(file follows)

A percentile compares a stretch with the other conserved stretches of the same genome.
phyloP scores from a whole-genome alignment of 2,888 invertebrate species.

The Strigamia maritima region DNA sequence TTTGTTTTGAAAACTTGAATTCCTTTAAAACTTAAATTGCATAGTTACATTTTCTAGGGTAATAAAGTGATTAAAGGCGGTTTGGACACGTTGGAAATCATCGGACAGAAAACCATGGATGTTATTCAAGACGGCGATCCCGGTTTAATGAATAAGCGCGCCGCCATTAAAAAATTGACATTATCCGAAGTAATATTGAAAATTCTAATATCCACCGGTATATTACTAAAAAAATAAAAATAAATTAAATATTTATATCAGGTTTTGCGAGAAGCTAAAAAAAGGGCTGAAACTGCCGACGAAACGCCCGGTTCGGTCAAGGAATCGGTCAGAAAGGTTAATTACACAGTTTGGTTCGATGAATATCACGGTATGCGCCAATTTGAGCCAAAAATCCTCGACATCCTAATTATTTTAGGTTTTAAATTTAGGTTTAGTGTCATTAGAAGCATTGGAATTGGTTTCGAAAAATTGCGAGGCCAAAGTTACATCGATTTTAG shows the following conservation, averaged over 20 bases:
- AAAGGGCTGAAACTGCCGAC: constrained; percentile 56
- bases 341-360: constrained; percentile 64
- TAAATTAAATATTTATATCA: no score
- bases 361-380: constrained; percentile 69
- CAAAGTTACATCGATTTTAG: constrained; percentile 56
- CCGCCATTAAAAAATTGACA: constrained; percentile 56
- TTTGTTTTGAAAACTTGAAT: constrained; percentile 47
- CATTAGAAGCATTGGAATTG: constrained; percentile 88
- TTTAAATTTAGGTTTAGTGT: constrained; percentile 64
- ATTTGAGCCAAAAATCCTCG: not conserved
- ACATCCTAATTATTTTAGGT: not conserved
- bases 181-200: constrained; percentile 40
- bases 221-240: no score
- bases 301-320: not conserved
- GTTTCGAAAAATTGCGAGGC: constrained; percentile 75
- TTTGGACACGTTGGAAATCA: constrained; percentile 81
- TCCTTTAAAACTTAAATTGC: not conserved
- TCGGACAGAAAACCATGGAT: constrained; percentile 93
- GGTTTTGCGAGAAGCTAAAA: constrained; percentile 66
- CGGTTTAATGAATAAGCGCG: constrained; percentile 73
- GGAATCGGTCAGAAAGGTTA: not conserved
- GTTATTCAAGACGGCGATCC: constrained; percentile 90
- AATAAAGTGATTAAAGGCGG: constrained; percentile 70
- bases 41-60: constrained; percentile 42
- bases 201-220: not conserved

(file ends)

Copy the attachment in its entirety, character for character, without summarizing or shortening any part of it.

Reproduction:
A percentile compares a stretch with the other conserved stretches of the same genome.
phyloP scores from a whole-genome alignment of 2,888 invertebrate species.

The Strigamia maritima region DNA sequence TTTGTTTTGAAAACTTGAATTCCTTTAAAACTTAAATTGCATAGTTACATTTTCTAGGGTAATAAAGTGATTAAAGGCGGTTTGGACACGTTGGAAATCATCGGACAGAAAACCATGGATGTTATTCAAGACGGCGATCCCGGTTTAATGAATAAGCGCGCCGCCATTAAAAAATTGACATTATCCGAAGTAATATTGAAAATTCTAATATCCACCGGTATATTACTAAAAAAATAAAAATAAATTAAATATTTATATCAGGTTTTGCGAGAAGCTAAAAAAAGGGCTGAAACTGCCGACGAAACGCCCGGTTCGGTCAAGGAATCGGTCAGAAAGGTTAATTACACAGTTTGGTTCGATGAATATCACGGTATGCGCCAATTTGAGCCAAAAATCCTCGACATCCTAATTATTTTAGGTTTTAAATTTAGGTTTAGTGTCATTAGAAGCATTGGAATTGGTTTCGAAAAATTGCGAGGCCAAAGTTACATCGATTTTAG shows the following conservation, averaged over 20 bases:
- AAAGGGCTGAAACTGCCGAC: constrained; percentile 56
- bases 341-360: constrained; percentile 64
- TAAATTAAATATTTATATCA: no score
- bases 361-380: constrained; percentile 69
- CAAAGTTACATCGATTTTAG: constrained; percentile 56
- CCGCCATTAAAAAATTGACA: constrained; percentile 56
- TTTGTTTTGAAAACTTGAAT: constrained; percentile 47
- CATTAGAAGCATTGGAATTG: constrained; percentile 88
- TTTAAATTTAGGTTTAGTGT: constrained; percentile 64
- ATTTGAGCCAAAAATCCTCG: not conserved
- ACATCCTAATTATTTTAGGT: not conserved
- bases 181-200: constrained; percentile 40
- bases 221-240: no score
- bases 301-320: not conserved
- GTTTCGAAAAATTGCGAGGC: constrained; percentile 75
- TTTGGACACGTTGGAAATCA: constrained; percentile 81
- TCCTTTAAAACTTAAATTGC: not conserved
- TCGGACAGAAAACCATGGAT: constrained; percentile 93
- GGTTTTGCGAGAAGCTAAAA: constrained; percentile 66
- CGGTTTAATGAATAAGCGCG: constrained; percentile 73
- GGAATCGGTCAGAAAGGTTA: not conserved
- GTTATTCAAGACGGCGATCC: constrained; percentile 90
- AATAAAGTGATTAAAGGCGG: constrained; percentile 70
- bases 41-60: constrained; percentile 42
- bases 201-220: not conserved